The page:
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The role of tumour microenvironment in hormone refractory prostate cancer (HRPC).

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  • Full or part time
    Dr Qian
    Prof Smith
  • Application Deadline
    No more applications being accepted
  • Awaiting Funding Decision/Possible External Funding
    Awaiting Funding Decision/Possible External Funding

Project Description

Supervisors: Bin-Zhi Qian, Lee Smith

Prostate Cancer (PC) is the most common malignancy in men in UK. Androgen deprivation therapy (ADT) is an effective treatment for initial suppression of PC progression. However, ADT resistant or hormone-refractory PC (HRPC) inevitably emerges from androgen-responsive tumors, leading to incurable disease. Despite increasing understanding of the intrinsic signaling pathways within tumor cells, it became appreciated recently that the tumor microenvironment dramatically affects the disease outcome. Studies pioneered by us together with many others indicated that macrophages, a type of innate immune cells and important component of the tumour microenvironment, play critical roles in promoting tumour progression1,2 and therapy resistance3,4. However the role of tumour microenvironment in hormonal therapy resistance has been largely overlooked.

We now have strong evidences indicating that macrophages are critical in promoting ADT resistance in vivo. Specifically, large numbers of macrophages were recruited shortly after ADT across all examined PC models in vivo. This macrophage recruitment is associated with a surprising increase in proliferation of both cancer and stromal cells. Our preliminary data also indicate that mesenchymal stem cells promote hormone refractory tumour growth. Macrophages and MSCs represent the major hematopoietic and non-hematopoietic components of the tumour microenvironment. Thus, it is likely these two components interact with each other to promote HRPC.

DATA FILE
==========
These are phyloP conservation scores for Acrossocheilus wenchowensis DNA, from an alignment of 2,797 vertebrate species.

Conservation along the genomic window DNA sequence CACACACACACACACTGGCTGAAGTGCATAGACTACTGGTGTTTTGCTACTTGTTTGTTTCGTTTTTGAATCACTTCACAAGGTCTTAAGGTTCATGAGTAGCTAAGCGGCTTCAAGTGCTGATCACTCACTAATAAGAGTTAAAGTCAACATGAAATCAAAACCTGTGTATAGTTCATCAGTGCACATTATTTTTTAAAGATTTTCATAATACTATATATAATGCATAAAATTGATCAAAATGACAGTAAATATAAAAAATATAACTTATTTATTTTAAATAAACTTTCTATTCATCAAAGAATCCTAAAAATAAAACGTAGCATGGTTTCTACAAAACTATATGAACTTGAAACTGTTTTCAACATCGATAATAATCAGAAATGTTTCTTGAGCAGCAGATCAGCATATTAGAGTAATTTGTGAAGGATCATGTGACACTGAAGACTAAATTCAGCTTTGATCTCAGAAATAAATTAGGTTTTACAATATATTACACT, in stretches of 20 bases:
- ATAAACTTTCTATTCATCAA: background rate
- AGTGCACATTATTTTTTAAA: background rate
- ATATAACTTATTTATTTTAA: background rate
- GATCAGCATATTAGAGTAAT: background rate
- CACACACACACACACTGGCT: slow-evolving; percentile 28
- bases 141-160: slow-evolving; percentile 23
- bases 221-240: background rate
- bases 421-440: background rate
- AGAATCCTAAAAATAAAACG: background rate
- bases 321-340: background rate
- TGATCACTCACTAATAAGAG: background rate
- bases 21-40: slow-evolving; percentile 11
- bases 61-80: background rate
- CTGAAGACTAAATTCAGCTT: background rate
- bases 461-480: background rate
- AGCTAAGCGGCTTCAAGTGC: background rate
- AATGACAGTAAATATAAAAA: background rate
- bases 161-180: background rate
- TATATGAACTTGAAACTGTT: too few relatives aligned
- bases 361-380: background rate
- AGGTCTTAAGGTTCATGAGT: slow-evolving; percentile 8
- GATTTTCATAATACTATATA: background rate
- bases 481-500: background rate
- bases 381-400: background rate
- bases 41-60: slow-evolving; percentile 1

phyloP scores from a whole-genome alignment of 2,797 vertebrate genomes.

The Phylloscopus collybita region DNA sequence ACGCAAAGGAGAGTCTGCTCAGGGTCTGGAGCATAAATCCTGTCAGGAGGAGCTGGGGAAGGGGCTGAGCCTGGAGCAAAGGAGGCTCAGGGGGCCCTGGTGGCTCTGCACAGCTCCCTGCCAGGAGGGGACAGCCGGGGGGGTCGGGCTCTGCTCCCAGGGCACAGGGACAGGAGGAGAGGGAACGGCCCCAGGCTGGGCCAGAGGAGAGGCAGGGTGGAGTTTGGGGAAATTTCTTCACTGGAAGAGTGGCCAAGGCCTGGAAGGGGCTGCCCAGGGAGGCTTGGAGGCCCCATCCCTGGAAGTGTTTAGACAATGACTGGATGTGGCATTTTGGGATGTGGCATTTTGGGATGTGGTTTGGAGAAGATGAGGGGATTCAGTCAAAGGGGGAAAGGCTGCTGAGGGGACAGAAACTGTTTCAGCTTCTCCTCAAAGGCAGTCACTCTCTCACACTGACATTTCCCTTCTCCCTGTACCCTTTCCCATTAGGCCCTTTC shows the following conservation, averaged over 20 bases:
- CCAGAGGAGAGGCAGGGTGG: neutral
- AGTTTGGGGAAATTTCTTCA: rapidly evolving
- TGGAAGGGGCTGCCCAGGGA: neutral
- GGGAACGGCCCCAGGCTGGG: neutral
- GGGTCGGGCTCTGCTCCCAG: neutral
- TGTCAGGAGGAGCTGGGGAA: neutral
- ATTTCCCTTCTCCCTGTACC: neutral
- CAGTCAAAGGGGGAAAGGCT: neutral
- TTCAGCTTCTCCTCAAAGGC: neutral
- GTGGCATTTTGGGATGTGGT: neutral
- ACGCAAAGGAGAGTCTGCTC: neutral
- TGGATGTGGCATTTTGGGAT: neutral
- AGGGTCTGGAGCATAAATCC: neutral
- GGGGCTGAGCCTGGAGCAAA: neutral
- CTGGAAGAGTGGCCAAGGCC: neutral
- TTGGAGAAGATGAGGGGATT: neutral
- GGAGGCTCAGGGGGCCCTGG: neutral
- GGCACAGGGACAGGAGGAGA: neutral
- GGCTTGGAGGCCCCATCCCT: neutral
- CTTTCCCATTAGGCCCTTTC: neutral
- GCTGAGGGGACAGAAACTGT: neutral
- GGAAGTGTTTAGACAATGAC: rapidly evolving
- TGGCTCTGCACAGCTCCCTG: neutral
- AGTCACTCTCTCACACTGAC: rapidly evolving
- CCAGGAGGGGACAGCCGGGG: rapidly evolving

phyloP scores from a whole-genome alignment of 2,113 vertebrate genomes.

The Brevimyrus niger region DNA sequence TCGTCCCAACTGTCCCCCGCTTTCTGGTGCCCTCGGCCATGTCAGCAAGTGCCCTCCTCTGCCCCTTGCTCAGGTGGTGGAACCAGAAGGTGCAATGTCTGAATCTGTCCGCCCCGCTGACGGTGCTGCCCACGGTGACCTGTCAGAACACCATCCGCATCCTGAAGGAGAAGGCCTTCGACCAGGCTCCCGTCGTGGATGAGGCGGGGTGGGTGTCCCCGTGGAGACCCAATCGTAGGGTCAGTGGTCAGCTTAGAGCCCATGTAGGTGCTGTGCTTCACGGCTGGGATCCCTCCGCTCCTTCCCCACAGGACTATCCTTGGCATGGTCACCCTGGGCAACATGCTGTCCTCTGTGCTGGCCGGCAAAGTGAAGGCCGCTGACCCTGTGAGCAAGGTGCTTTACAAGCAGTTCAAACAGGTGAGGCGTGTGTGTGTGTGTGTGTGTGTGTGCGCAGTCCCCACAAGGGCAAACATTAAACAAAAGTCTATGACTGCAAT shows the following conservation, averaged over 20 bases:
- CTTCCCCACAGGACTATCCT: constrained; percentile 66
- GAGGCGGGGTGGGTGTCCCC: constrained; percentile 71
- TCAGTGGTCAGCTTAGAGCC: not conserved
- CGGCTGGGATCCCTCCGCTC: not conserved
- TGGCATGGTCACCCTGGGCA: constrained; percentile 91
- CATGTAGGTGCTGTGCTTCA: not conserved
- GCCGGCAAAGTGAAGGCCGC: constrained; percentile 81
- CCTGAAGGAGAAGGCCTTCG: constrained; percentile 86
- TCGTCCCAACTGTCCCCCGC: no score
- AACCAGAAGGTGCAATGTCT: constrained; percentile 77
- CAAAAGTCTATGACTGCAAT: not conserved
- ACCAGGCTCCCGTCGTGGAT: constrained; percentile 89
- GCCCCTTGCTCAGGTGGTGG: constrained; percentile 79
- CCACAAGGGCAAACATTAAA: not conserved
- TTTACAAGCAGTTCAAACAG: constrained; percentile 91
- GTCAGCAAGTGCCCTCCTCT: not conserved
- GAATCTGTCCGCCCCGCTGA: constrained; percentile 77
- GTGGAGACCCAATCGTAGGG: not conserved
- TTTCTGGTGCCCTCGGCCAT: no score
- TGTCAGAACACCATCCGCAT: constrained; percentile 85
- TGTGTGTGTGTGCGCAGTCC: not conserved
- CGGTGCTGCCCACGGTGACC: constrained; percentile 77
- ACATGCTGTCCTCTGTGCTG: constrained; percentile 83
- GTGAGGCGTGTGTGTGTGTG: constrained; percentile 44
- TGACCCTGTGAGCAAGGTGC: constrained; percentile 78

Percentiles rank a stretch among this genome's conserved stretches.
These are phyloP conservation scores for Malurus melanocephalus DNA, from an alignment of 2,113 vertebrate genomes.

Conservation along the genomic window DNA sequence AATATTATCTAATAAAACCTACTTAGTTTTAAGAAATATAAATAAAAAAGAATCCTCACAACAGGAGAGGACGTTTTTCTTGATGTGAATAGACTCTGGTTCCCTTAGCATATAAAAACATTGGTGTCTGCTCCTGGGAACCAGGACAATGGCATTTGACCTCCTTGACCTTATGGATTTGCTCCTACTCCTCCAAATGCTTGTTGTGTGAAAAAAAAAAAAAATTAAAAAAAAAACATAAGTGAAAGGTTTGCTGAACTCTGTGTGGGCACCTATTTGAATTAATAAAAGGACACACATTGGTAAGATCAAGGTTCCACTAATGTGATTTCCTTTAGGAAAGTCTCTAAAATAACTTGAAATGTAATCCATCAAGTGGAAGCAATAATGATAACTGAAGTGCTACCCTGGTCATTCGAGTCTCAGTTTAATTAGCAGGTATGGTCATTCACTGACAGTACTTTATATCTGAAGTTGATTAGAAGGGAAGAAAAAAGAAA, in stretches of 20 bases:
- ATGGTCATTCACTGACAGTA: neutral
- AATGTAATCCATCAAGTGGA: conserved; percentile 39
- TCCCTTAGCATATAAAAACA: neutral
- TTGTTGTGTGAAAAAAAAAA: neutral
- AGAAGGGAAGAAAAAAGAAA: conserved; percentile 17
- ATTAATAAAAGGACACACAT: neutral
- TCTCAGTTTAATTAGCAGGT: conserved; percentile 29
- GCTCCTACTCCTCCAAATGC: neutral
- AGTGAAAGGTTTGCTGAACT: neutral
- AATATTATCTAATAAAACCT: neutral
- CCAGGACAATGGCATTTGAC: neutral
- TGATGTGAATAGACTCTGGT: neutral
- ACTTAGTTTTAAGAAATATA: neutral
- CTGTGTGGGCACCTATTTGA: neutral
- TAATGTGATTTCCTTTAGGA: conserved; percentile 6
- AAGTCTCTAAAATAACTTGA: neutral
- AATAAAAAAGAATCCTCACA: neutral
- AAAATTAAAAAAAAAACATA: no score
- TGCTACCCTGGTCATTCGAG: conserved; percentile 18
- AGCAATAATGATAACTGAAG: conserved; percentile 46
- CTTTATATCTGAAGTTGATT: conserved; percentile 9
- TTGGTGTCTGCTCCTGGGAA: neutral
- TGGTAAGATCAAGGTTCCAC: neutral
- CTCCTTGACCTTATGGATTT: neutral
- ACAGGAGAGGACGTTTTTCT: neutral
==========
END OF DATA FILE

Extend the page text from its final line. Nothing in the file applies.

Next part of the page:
Furthermore, majority of the patients die of metastatic HRPC and the tissue microenvironment is distinct in metastatic site and primary tumour. Thus, it is critical to study the resistance mechanism using proper metastatic models. To this end, we have developed the first PC bone metastasis model that responds to ADT initially but develops resistance over time. Taking advantage of the strong background of the laboratory in metastasis research5–7, this novel model provides us with a unique opportunity to study specific resistance mechanism in clinically relevant bone microenvironment. We have also adopted advanced intra-vital and ex-vivo imaging techniques of bone marrow microenvironment8 to monitor the dynamic interactions of tumour and stromal cells in physiological tissue context in real-time.

Thus, in this project, we propose to investigate the complex interactions between macrophages and MSCs in primary and bone metastatic PC in HRPC progression. We will use the state-of-the-art intra-vital imaging to elucidate the cellular and molecular interaction of different cell types in tumours in vivo. We will combine novel in vivo tumour models, gene expression microarray and multi-parameter flow cytometry-based immune-phenotyping to investigate the dynamic recruitment and differentiation of macrophages and MSC and the molecular mechanisms mediate their reciprocal interaction in HRPC. Together, these works will provide novel insight into the disease mechanism and offer new therapeutic strategies to effectively treat this lethal disease.